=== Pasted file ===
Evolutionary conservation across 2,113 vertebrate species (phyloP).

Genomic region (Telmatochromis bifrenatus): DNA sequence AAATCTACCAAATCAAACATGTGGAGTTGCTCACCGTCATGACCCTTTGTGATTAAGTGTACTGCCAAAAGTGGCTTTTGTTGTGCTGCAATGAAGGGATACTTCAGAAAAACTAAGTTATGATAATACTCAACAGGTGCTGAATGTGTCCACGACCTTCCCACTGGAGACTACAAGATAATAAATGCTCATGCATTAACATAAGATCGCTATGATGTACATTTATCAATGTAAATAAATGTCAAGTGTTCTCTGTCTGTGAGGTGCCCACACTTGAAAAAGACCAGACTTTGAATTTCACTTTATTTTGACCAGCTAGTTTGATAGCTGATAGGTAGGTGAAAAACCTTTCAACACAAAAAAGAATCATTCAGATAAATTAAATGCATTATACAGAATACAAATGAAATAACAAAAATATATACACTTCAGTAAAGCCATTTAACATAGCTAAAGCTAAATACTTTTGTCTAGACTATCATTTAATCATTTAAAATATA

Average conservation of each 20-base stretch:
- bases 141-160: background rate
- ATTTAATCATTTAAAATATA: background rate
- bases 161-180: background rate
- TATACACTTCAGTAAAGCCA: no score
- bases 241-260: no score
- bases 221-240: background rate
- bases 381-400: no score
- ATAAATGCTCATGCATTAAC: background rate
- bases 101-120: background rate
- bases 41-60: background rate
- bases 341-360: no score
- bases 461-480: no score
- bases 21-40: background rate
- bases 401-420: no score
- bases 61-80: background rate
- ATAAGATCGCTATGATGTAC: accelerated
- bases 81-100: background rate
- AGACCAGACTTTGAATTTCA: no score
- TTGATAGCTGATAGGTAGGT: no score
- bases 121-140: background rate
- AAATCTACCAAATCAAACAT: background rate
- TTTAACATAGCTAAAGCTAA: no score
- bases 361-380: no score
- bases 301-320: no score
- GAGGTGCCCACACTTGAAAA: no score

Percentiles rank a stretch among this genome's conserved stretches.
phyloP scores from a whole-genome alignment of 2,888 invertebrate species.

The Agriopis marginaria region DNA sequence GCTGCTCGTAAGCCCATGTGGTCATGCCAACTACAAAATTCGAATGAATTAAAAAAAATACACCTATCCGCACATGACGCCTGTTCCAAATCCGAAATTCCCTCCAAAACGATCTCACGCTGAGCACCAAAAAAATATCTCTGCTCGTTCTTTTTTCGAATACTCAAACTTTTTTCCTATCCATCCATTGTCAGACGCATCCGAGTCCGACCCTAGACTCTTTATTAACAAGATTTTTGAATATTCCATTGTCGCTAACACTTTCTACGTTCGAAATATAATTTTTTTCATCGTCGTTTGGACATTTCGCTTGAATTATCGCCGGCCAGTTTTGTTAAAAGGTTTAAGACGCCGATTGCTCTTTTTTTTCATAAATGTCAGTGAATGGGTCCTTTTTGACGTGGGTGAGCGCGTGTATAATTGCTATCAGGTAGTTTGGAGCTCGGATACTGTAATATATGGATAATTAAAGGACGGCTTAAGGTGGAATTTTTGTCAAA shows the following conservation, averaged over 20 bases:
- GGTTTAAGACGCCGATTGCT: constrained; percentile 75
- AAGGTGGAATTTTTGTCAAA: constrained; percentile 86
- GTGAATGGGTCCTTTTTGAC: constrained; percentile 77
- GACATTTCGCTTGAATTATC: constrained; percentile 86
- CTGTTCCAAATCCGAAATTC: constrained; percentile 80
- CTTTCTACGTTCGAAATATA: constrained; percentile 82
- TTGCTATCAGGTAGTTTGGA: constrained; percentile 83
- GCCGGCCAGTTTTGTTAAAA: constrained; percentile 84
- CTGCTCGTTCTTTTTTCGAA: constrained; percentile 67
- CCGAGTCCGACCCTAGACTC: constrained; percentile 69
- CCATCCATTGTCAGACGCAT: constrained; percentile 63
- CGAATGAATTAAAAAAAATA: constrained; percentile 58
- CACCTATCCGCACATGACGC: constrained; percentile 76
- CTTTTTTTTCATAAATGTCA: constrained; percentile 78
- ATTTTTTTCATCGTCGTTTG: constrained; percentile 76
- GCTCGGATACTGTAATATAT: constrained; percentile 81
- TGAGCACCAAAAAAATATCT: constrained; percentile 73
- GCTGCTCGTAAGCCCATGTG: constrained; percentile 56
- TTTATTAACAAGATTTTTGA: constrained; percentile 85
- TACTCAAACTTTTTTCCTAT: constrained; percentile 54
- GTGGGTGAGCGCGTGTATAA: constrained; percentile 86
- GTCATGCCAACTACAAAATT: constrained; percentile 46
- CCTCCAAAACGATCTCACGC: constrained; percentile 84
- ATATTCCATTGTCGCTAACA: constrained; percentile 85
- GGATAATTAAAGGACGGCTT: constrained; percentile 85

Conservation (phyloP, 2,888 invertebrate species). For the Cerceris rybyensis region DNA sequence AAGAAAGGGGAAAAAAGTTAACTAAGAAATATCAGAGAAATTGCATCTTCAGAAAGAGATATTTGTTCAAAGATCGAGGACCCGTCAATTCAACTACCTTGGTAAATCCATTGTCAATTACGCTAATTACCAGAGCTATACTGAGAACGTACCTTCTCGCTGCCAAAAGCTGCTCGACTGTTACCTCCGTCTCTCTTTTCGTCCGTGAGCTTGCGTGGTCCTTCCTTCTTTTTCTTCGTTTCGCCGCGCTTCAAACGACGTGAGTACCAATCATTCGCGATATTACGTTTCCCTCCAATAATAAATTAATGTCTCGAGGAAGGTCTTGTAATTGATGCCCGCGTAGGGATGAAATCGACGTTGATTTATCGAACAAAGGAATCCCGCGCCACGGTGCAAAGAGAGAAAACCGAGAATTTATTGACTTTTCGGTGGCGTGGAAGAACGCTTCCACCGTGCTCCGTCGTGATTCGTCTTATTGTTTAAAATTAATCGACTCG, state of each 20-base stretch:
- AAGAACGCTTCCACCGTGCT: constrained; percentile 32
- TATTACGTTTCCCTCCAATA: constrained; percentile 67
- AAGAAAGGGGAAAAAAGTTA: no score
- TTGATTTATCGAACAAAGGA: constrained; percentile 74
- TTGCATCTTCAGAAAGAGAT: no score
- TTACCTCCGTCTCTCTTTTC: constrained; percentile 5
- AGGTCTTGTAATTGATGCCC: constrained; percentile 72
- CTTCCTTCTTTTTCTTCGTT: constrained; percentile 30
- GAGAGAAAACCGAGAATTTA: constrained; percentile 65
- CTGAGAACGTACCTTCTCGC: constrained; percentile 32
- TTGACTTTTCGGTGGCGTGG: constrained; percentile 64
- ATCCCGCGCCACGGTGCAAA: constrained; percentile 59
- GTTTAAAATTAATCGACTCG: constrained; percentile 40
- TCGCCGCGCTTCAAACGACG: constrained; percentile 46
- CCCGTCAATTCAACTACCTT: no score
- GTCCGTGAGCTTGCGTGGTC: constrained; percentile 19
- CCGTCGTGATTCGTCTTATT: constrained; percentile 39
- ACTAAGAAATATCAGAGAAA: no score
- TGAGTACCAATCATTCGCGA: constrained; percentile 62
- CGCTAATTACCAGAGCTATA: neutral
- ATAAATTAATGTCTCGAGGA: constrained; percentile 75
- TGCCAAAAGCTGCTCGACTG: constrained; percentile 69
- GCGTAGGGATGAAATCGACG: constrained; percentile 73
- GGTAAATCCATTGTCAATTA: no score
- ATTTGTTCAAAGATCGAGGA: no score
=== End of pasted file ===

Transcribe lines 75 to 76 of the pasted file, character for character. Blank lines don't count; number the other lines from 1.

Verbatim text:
- ACTAAGAAATATCAGAGAAA: no score
- TGAGTACCAATCATTCGCGA: constrained; percentile 62